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Mysterious White Powder Shows Up In American Kitchens

1 December, 2010 (16:25) | Hard Water Solutions | By: admin

Cascade, Electrasol, Colgate-Palmolive. We’re talking dishwasher detergent, white film, and frustration this week. Perhaps you noticed things changed last summer – your dishes started coming out of the dishwasher looking worse than when you put them in – but you weren’t sure why. All over the country, consumers replaced dishwashers, yelled at their water utility companies, and started using vinegar by the gallon to clean away the crusty film. And here, all along, it was just our dishwasher detergent – our new phosphate-free dishwasher detergent.

Phosphates act like a fertilizer. Once they enter the water cycle, they cause extreme algae and aquatic weed growth in lakes, rivers, and streams – to the point where the algae depletes the oxygen in the water needed for healthy fish and aquatic life. While septic systems and municipal water treatment facilities remove the majority of this substance, a small amount still makes it into the environment, and that’s just enough to turn our lakes green, kill the fish, and shut down our beaches.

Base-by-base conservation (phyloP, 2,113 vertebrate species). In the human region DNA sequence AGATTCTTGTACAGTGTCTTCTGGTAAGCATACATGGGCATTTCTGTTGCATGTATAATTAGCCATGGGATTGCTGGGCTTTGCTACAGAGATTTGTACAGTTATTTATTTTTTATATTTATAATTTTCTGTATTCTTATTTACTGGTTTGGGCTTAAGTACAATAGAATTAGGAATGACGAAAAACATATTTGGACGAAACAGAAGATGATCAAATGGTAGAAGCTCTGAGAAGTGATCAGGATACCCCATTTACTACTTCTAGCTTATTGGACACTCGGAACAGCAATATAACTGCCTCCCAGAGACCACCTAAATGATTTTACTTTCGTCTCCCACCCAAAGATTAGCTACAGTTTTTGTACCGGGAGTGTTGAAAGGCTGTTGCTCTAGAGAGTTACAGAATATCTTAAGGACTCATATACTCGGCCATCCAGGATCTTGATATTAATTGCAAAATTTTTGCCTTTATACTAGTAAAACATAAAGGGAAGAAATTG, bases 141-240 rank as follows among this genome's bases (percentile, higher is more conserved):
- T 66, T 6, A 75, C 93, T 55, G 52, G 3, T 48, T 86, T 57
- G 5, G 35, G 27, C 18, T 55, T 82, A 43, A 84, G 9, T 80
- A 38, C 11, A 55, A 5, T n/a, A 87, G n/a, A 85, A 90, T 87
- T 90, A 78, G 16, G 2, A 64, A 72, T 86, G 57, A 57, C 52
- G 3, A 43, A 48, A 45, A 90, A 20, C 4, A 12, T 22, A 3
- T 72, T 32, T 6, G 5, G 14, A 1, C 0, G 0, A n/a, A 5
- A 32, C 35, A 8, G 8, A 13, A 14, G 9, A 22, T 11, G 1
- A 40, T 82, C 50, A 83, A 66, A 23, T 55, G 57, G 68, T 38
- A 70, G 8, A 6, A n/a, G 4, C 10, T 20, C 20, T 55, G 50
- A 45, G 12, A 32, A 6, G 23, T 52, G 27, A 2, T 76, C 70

As of June 2010, 16 states had banned the sale of high-phosphate-containing cleaners. Some areas had made this move as early as 2007, but that only caused residents to drive across state lines or turn to the internet to purchase contraband dishwasher detergent. Now, with the increasing attention and so many states disallowing their products, most of the large detergent manufacturers have changed their formulations, rather than offer different formulas for different states.

The problem is these new formulas simply don’t work as well as the old phosphate-containing detergents. Even one load of dishes through this new detergent can leave a white film so thick it can be scraped off. Phosphates were historically used in dishwashers because they remove hard water stains and grease – the whole purpose of using a dishwasher! Unfortunately, there is currently no satisfactory replacement for phosphate. If you live in an area with soft water, you may not notice the same problems as most of the country because science has been more successful in finding environmentally friendly grease-cutters than water-softening agents. For those of us with hard water, well, we’re left scratching our heads… or our scum-encrusted dishes as it were.

What can we do? Well, many folks report adding vinegar to every load of dishes. Others purchase dishwasher detergent additives with high levels of citric acid. The most satisfying solution is to invest in soft water so that your dishwasher detergent – and all of your other cleaners for that matter – can work better. A whole-house water softener removes the dissolved calcium, magnesium, and manganese before these compounds can get to your dishes and stick. Not only will the detergent work better, you will need to use less of it!

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